By Gideon Rubin
Tennis standout Taylor Fritz, a RSF resident, was still in eighth grade when it became apparent to him that within a year he’d find himself in an unusual role: A freshman leader on Torrey Pines’ perennially dominant tennis team.
The early returns suggest that Fritz is handling his leadership role just fine.
Last month he led the Falcons to an 18-0 Palomar League championship season, with his team positioned nicely for runs at the San Diego Section and state regional titles later this month.
Along the way, he’s excelled at some of the state’s most prestigious individual tournaments.
“I was excited to do it actually,” Fritz said of assuming a leadership role at Torrey Pines. “I was excited being the freshman coming in filling in for the No. 1 spot.”
Fritz said it helped knowing several players on the team.
“It wasn’t really that big of a deal, honestly,” Fritz said.
His body of work couldn’t have hurt.
Last summer, Fritz won the U.S.T.A. Boys 14-and-under national championship.
Fritz, who recently turned 15, is currently ranked No. 5 among 16-and-unders.
“It is unusual,” Torrey Pines coach Chris Numbers said of Fritz’s role. “It’s a unique situation but he’s an excellent high school player and he’s a national champion.”
Fritz leads a team loaded with young talent.
He’s among four players Numbers said are college prospects. Sophomores Max Liu and Charles Pei, and junior Henry Ji are the others.
On April 27, Fritz reached the finals of the prestigious Ojai tournament, becoming just the second freshman in tournament history to do so. Liu and Pei, the Falcons’ No. 2 and 3 singles players, reached the final 16 representing Torrey Pines as a doubles team amid an elite field of 64 teams.
“He’s soft-spoken, but he leads by example and they all respect him and his results and his tennis game,” Numbers said. “He takes the leadership on just by his daily routine, with his results and winning his matches.”
Fritz, whose parents are both former Grand Slam tennis players, has been playing since he was practically a toddler.
When Fritz was 10, he was already beating more polished older players. That’s when it was apparent that he was a special player, said his father, Guy Fritz, who’s a Torrey Pines assistant coach.
Taylor’s mother, Kathy May, was ranked as high as No. 8 in the world during her career.
“All the other kids got nervous in big matches but he didn’t get nervous,” Guy Fritz said. “He would beat guys that he really shouldn’t have beaten.”
Taylor Fritz has set himself apart in the amateur circuit with a powerful serve and big forehand shots to go along with exceptional tennis aptitude.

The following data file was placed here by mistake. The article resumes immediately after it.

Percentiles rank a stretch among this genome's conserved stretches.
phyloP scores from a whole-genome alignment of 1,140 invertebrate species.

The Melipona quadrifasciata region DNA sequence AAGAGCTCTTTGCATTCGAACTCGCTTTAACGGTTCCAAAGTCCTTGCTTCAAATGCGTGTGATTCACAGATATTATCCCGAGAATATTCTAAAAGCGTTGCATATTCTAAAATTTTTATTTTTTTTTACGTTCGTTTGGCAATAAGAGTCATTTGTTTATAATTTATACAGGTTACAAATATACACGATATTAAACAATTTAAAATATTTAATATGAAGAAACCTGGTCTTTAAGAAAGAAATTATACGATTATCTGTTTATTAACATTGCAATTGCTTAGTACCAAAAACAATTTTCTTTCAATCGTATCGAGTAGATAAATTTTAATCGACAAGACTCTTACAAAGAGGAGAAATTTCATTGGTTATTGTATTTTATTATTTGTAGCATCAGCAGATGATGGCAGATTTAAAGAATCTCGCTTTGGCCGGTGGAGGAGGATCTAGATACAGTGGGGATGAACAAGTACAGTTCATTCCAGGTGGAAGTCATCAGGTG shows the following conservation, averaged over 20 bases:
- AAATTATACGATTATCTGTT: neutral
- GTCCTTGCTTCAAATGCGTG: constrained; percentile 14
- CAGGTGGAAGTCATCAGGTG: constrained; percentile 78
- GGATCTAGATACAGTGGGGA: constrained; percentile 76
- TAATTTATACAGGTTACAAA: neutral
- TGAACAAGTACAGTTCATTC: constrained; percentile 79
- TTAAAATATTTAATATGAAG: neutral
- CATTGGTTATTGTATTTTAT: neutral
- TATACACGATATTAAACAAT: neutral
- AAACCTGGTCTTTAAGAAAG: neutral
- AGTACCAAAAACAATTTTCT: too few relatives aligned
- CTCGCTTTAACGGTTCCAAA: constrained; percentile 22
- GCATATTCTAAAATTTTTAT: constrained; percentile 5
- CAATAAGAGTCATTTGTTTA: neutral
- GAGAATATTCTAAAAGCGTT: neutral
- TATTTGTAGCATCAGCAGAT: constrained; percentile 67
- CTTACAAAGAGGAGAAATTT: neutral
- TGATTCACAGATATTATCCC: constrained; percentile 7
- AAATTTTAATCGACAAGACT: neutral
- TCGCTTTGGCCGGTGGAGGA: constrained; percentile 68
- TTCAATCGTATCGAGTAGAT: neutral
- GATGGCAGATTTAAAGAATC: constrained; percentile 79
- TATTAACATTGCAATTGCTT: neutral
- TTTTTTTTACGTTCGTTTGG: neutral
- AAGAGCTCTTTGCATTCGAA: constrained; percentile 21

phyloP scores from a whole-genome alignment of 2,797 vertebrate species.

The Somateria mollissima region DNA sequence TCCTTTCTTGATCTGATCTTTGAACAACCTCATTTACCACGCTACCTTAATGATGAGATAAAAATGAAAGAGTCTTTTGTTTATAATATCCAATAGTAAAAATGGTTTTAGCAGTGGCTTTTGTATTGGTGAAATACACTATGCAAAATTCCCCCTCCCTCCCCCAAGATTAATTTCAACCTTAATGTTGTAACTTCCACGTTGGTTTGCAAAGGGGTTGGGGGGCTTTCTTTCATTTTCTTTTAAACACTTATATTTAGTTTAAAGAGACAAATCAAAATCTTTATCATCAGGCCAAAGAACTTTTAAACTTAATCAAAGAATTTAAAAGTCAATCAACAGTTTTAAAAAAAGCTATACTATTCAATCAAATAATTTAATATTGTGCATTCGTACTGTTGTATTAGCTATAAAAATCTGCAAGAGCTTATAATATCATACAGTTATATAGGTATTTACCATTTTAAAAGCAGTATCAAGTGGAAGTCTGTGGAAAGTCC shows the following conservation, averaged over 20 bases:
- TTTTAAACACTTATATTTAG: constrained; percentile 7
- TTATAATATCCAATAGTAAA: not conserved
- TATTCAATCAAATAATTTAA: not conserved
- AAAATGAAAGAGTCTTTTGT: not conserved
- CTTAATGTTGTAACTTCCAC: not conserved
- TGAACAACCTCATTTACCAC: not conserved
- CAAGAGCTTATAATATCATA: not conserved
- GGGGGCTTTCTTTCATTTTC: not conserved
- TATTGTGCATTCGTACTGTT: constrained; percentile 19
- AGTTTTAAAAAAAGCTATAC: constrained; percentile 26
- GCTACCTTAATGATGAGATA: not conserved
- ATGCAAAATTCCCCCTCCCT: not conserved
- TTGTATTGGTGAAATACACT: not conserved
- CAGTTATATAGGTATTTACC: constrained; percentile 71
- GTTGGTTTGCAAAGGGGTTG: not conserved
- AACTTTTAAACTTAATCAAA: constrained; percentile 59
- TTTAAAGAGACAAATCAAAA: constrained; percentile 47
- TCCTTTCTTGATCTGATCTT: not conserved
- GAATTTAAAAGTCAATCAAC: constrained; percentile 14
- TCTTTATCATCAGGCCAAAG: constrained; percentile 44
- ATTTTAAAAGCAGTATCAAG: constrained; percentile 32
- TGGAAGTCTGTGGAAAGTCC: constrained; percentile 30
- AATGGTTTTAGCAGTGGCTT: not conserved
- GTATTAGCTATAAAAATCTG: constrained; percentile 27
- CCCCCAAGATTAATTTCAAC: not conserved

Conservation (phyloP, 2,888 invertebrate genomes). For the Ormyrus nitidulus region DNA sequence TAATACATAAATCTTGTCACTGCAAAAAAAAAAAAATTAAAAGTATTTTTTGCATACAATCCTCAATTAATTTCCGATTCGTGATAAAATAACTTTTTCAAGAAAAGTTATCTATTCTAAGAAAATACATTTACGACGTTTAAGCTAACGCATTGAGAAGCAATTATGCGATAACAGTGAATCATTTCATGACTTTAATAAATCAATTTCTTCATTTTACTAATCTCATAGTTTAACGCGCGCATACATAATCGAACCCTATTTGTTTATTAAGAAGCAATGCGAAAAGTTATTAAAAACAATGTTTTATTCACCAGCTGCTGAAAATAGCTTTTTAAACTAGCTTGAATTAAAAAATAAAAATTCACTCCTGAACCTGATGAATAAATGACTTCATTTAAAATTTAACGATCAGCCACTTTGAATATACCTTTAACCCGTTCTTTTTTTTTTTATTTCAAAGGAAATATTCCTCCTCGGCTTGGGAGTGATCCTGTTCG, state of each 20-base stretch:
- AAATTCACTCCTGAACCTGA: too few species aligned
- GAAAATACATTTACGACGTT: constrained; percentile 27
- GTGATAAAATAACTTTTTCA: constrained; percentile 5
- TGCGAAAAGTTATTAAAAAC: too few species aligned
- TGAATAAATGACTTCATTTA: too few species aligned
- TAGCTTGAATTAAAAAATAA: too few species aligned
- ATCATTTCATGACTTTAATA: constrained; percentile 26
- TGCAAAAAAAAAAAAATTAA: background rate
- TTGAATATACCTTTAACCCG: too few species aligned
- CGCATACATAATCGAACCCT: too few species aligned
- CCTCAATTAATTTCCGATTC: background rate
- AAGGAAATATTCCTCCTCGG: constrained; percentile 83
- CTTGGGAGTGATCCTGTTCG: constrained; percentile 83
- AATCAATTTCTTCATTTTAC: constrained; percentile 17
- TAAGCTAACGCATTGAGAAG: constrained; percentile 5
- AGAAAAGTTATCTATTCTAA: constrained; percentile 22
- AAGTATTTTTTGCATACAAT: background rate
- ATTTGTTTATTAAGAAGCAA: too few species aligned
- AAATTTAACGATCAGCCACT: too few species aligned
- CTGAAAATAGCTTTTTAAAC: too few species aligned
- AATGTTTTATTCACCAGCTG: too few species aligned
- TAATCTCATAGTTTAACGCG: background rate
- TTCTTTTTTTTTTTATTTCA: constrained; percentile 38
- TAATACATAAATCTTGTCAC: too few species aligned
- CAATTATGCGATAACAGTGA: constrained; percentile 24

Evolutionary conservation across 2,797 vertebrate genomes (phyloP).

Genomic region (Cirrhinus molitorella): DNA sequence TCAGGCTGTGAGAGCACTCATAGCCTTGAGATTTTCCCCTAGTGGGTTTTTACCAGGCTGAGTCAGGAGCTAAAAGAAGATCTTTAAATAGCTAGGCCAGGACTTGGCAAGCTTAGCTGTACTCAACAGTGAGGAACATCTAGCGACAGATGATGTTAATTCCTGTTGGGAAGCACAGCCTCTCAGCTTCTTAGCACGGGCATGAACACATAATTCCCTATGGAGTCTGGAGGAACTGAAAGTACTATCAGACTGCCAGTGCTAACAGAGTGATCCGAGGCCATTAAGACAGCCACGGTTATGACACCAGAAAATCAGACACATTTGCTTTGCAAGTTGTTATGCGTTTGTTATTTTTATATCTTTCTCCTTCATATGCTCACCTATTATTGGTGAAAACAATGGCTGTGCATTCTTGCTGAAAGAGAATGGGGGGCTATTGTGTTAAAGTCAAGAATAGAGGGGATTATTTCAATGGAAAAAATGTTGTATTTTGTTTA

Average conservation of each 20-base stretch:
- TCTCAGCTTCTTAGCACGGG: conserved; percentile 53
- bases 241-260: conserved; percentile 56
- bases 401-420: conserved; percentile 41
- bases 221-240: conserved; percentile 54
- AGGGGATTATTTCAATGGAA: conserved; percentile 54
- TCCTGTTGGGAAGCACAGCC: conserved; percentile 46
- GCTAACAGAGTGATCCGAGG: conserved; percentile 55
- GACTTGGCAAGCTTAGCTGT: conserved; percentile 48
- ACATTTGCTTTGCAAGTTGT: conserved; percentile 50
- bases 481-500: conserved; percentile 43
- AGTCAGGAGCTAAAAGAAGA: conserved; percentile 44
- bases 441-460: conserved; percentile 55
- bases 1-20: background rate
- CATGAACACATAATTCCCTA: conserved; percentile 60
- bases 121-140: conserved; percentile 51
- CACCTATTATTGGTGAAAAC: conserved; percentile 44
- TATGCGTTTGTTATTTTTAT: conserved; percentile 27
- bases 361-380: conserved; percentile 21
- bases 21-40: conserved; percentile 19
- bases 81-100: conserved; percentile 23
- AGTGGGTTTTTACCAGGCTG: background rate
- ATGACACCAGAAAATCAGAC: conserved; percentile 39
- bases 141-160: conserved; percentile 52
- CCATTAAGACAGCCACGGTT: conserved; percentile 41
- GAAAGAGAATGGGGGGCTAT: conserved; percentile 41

“He has a lot of weapons at a young age that a lot of (high school-level) players don’t have,” Numbers said.
Whereas most of his elite high school-level peers are solid and steady players who pounce on their opponents weaknesses, Fritz has the ability to force the issue with an aggressive playing style and powerful shots to back it up.
“He has weapons where he can just beat you off the court,” Numbers said.
“At the high school level he’s very scary right now. He can really hurt people.”
The Falcons will look to the 6-foot-3 Fritz to inflict some damage in the coming weeks. They play in the San Diego Section Division I tournament May 7-10, and hope to advance to the May 14-18 state regional tournament.
Fritz, Liu, Pei and Ji hope to compete for the section individual championship in a May 20-24 tournament.
Fritz acknowledged notable differences competing on the high school team compared to the U.S.T.A. circuit.
The most obvious difference is that he’s playing just one set against an opponent, which he said presents some challenges.
“It’s easy to lose your focus and get down and get in trouble, and then just like that you could lose a match,” he said.
More importantly, the high school level emphasizes a team aspect that’s not part of the U.S.T.A. experience.
“I like being under that pressure,” he said. “I like coming through and winning for the team.
“That’s more of a reward.”
Fritz acknowledged that there are pros and cons that come with having two professional tennis parents.
“There are a lot of benefits,” he said. “They know what they’re talking about. They know where I want to be later on, but the drawback I guess is that they’re my parents so it’s kind of hard to listen to them sometimes.”
On balance though, he believes it’s been a great benefit.
“They have all this good information that can help me with my game, so it’s definitely more of a help than it is a drawback.”